Researchers create human–monkey chimeric embryos


Tuesday, 20 April, 2021


Researchers create human–monkey chimeric embryos

The ability to grow the cells of one species within an organism of a different species offers scientists a powerful tool for research and medicine, yet developing such capabilities has been a formidable challenge. US and Chinese researchers, led by Professor Juan Carlos Izpisua Belmonte from the Salk Institute for Biological Sciences, have now come one step closer towards this goal by realising the integration of human cells into animal tissue.

Published in the journal Cell, the team’s new study builds on Prof Izpisua Belmonte’s work to take the next step in chimeric organisms — organisms that contain cells from two or more species — to understand a host of diseases and address the severe shortage in donor organs. As part of the study, the scientists injected human stem cells into primate embryos and were able to grow chimeric embryos for up to 19 days.

The World Health Organization (WHO) estimates that the 130,000 organ transplants performed every year represent only 10%, which is exacerbated by a shortage of available organs. Researchers have hoped that growing human cells in pig tissue — whose organ size, physiology and anatomy are similar to humans’ — could alleviate this problem.

In a 2017 Cell study, Prof Izpisua Belmonte’s group reported groundbreaking work in which they incorporated human cells into early-stage pig tissue, marking the first step towards producing transplantable human organs using large animals. But the contribution of human cells was fairly low, which could be due to the large evolutionary distance (90 million years) between the two species. So Prof Izpisua Belmonte set out to investigate chimera formation in a more closely related species: macaques.

While these types of chimeras with macaques wouldn’t be used for human organ transplants, they nevertheless reveal invaluable information about how human cells develop and integrate, and how cells of different species communicate with one another. Prof Belmonte likens the process of two types of cells integrating to communicate with different languages: human cells in pig tissue was akin to the cells trying to find common ground between Chinese and French, for example, whereas human cells in macaques operated more like two closely related languages, like Spanish and French. By better understanding the molecular pathways involved in this interspecies communication, researchers could ultimately improve the integration of human cells into more suitable hosts, such as pigs, that could be used in regenerative medicine, as well as better understanding the ageing process.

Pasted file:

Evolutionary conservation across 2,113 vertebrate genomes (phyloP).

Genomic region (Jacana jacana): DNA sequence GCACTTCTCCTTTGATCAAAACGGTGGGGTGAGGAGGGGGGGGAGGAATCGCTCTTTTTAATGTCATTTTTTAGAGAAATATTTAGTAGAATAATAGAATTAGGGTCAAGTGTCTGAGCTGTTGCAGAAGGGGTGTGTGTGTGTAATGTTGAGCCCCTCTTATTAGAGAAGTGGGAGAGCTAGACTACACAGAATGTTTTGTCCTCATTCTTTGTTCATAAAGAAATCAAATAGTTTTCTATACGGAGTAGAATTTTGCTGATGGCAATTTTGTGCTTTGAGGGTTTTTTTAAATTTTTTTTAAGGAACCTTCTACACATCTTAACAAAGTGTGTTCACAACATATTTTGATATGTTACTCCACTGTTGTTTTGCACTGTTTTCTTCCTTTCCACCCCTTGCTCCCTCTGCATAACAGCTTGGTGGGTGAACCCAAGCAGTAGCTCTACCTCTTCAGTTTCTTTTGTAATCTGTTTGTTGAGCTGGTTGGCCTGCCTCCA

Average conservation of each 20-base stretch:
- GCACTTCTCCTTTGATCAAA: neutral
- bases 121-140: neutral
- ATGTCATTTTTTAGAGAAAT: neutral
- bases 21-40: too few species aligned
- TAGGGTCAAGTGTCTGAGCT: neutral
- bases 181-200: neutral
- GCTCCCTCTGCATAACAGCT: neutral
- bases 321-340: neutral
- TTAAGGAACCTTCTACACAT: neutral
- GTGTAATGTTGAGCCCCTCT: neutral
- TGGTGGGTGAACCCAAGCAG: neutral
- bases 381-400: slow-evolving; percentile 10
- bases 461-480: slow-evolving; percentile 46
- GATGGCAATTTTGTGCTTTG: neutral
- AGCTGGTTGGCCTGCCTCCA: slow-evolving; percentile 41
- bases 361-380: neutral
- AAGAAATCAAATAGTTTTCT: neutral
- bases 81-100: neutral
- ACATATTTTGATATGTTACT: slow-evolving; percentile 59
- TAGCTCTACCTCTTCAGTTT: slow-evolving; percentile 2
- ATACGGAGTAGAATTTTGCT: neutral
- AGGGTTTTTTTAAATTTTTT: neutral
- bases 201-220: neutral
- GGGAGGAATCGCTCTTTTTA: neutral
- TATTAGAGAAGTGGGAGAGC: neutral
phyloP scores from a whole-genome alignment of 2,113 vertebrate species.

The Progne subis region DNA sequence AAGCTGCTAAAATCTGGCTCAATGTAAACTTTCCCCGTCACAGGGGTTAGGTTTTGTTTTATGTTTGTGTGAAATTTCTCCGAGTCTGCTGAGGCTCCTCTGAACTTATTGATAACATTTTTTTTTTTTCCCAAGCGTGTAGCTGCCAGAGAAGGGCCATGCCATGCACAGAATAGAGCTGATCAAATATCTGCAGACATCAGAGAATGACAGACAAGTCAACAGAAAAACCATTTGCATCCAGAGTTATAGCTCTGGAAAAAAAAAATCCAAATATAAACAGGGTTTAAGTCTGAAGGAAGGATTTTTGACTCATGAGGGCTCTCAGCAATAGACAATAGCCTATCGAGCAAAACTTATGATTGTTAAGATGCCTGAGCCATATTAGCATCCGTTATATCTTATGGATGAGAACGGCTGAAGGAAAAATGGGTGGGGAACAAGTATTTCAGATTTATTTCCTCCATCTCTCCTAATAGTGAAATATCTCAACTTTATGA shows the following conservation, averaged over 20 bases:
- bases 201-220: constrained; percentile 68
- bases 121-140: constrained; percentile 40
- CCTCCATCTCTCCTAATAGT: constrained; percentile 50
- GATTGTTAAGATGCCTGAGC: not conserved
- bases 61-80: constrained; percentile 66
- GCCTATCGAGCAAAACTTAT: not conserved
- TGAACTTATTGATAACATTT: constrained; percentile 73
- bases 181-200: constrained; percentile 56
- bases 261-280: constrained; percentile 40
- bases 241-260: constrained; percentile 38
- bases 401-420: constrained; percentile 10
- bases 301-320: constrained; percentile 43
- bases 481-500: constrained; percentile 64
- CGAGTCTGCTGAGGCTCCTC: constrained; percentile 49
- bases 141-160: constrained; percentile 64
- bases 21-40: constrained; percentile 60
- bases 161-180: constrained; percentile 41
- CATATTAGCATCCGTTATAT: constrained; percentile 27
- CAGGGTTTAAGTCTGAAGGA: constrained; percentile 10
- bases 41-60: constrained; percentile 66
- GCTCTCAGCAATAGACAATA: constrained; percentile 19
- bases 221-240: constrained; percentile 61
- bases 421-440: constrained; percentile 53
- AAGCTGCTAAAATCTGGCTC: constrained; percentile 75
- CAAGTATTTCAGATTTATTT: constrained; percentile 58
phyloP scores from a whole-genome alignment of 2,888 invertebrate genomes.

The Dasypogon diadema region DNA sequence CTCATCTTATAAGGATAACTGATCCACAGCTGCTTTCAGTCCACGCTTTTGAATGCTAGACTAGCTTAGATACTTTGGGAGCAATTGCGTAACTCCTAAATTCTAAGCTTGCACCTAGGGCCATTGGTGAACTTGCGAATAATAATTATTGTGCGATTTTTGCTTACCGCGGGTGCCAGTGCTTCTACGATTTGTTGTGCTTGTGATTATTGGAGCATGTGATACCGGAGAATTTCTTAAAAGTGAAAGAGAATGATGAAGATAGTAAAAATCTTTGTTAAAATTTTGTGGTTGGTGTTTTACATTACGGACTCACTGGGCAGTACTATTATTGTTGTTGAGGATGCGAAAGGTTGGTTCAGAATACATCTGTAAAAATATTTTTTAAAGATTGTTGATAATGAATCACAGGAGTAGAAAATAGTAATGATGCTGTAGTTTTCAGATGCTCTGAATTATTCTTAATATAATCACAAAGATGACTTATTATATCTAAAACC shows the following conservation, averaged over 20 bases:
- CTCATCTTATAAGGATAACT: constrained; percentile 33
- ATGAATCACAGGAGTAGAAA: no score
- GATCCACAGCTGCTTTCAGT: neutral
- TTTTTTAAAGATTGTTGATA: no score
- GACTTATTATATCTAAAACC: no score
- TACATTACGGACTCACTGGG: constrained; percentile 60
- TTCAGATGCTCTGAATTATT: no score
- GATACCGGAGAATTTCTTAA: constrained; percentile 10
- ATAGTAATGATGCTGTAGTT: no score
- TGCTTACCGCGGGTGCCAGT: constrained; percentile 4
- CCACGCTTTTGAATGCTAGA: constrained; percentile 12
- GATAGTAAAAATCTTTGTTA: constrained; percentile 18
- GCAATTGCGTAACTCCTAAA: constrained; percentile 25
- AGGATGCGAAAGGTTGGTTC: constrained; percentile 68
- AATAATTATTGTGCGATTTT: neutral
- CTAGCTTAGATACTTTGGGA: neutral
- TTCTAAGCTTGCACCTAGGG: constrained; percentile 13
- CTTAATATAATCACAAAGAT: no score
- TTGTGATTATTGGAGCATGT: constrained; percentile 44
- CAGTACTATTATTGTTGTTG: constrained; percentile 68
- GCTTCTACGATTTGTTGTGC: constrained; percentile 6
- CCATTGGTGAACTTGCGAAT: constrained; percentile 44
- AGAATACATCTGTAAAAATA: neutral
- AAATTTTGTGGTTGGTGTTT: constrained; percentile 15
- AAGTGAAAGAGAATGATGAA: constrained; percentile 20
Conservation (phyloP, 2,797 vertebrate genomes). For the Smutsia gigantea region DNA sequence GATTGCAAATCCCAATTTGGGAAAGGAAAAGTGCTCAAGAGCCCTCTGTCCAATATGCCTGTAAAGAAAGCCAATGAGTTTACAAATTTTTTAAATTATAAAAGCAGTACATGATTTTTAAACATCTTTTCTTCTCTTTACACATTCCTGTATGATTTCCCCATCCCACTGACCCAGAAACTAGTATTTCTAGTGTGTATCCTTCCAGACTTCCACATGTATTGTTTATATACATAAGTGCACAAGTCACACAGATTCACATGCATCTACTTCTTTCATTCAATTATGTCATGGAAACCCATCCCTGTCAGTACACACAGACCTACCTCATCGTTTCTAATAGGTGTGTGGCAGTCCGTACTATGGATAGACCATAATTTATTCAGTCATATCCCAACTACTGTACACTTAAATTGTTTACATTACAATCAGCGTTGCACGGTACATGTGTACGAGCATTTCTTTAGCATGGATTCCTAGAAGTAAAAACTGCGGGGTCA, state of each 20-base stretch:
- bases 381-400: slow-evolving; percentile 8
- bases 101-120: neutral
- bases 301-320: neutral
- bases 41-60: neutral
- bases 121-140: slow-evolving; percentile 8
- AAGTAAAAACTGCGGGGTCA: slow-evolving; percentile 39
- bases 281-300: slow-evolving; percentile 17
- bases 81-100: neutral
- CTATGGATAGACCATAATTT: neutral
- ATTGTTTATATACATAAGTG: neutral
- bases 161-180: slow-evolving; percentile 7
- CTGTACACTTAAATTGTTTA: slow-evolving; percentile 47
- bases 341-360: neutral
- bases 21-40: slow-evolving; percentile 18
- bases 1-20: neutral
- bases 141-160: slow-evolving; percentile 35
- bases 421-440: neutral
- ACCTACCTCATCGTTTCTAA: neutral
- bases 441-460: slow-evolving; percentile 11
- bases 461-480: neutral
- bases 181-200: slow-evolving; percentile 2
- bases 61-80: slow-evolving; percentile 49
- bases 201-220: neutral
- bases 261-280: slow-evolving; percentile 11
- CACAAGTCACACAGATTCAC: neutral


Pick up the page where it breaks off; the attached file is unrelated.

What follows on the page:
The study was made possible when Prof Belmonte’s team — collaborating with Weizhi Ji of Kunming University of Science and Technology in China — generated technology that allowed macaque embryos to stay alive and grow outside the body for an extended period of time, with the results published in the journal Science. In the present study, six days after the monkey embryos had been created in petri dishes, each one was injected with 25 human cells that had been tagged with a fluorescent protein. The cells were from an induced pluripotent cell line known as extended pluripotent stem cells, which have the potential to contribute to both embryonic and extra-embryonic tissues.

Through immunofluorescent studies, in which antibodies bind to the fluorescently tagged stem cells, the scientists observed that human stem cells survived and integrated with better relative efficiency than in the previous experiments in pig tissue. After one day, human cells were detected in 132 embryos; after 10 days, 103 of the chimeric embryos were still developing; and by day 19, only three chimeras were still alive. Importantly, the percentage of human cells in the embryos remained high throughout the time they continued to grow.